Cal says: “We are very keen that people in the area hear what we are saying and planning. There have been a few voices against our plans, but the overwhelming number of people have been supportive.

“It’s an exciting opportunity and there’s obviously a long way to go. The way we get there is as important as where we get to so we are absolutely determined to get to the end point but we want to take people with us, otherwise, what’s the point?

“We have tried to lean over backwards to share our vision with people because it’s really important that local people are on this journey with us.

“In every example I’ve seen of rewilding or any similar initiative up and down the country, when local people begin to understand what’s happening and begin to feel part of it, they recognise something special is happening and want to be a part of it.”

But what exactly is going to happen on the Denton Park estate? Over to Nick Bailey, to outline the main points of their plan.

Nick says: “We’ve set ourselves a 30-year horizon because with the best will in the world things change. NG Bailey took over the estate in 1976 and started developing what had been a neglected farm, and 50 years ago they had a very different vision and no doubt visions change so they didn’t think too far ahead.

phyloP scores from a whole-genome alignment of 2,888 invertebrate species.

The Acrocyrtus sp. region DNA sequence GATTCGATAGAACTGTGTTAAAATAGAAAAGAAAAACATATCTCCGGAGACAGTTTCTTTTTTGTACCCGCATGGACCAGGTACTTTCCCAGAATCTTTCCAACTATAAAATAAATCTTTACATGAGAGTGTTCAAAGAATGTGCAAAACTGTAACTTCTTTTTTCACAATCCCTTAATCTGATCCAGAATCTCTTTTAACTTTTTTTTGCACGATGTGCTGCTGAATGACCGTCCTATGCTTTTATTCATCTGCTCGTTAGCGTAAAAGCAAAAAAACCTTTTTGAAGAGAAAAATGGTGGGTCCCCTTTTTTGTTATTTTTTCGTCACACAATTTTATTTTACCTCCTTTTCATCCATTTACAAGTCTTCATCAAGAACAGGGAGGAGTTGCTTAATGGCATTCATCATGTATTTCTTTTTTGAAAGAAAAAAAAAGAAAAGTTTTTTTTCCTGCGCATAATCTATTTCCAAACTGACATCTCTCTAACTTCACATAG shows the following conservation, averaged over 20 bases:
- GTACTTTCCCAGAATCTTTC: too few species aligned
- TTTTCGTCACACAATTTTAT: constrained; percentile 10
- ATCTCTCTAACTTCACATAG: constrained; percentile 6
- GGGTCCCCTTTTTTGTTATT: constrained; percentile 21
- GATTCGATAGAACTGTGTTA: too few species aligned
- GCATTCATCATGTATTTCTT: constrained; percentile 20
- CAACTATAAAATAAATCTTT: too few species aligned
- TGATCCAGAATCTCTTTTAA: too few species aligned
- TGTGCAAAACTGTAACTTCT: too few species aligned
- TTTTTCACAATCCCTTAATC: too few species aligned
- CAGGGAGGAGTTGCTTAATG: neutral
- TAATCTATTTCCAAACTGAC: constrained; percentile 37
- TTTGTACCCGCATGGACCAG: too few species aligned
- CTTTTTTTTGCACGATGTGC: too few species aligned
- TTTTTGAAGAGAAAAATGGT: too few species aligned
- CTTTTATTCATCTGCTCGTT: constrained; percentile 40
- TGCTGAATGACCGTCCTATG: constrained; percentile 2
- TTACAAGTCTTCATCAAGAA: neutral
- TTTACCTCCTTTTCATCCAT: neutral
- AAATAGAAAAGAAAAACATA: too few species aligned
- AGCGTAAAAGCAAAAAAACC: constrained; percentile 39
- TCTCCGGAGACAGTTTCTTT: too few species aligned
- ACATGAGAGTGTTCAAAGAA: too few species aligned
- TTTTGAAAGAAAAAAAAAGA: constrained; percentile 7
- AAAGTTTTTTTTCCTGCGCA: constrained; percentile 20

“So one of the things that struck me was that over no other issue almost ever in history had scientists universally agreed, quickly, the climate crisis and the biodiversity challenge is real.

“So anyone who doesn’t face up to that is like a flat earth group. Scientists describe it and come up with suggestions, governments incentivise it and legislate around it, but it’s people who implement change and that’s what we want to do.

“Our aim here is to create an estate that can balance nature with carbon and with food and that can make as full a contribution as it has the capability to do in each of these three areas.”

So what will that mean in practice? Well, there are several schemes that the brothers want to put into motion over the next few years.

* The Moorland — Peat in good condition is one of the best things to sequester carbon but if it’s in poor condition it can contribute to carbon in the atmosphere, so one of the major projects will be to come up with a restoration plan for the Denton Park moorland peat.